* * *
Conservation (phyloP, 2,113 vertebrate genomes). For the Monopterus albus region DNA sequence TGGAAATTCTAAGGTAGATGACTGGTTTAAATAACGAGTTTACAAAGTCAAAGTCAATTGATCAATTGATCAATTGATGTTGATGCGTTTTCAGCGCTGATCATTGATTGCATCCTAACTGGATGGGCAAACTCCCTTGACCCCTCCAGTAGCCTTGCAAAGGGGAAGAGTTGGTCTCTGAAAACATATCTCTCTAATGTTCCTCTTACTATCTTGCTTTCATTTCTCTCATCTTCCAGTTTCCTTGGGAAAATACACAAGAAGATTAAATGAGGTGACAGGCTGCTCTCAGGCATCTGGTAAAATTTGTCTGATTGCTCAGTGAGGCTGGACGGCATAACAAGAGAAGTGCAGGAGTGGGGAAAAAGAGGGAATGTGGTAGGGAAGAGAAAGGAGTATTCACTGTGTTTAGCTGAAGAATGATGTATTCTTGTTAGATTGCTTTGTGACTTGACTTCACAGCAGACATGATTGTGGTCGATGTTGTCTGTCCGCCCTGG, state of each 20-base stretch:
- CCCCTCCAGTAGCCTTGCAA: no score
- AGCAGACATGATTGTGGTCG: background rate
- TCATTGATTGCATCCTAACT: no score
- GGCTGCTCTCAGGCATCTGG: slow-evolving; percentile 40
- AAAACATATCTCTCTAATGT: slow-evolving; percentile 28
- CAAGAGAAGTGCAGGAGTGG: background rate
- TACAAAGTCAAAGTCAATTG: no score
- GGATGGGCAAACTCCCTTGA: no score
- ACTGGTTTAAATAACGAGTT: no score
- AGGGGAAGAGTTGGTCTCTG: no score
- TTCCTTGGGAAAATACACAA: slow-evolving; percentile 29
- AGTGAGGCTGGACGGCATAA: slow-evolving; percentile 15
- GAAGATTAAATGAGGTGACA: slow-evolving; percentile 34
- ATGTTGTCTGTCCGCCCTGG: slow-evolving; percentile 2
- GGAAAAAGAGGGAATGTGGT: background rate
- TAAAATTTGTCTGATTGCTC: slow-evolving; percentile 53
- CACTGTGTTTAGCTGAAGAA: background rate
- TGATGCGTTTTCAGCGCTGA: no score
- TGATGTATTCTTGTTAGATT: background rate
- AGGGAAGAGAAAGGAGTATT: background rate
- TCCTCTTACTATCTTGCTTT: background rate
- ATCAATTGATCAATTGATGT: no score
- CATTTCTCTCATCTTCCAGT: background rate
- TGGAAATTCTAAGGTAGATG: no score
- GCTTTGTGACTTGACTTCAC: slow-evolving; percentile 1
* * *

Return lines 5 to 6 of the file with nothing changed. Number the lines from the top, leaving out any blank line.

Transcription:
- GGCTGCTCTCAGGCATCTGG: slow-evolving; percentile 40
- AAAACATATCTCTCTAATGT: slow-evolving; percentile 28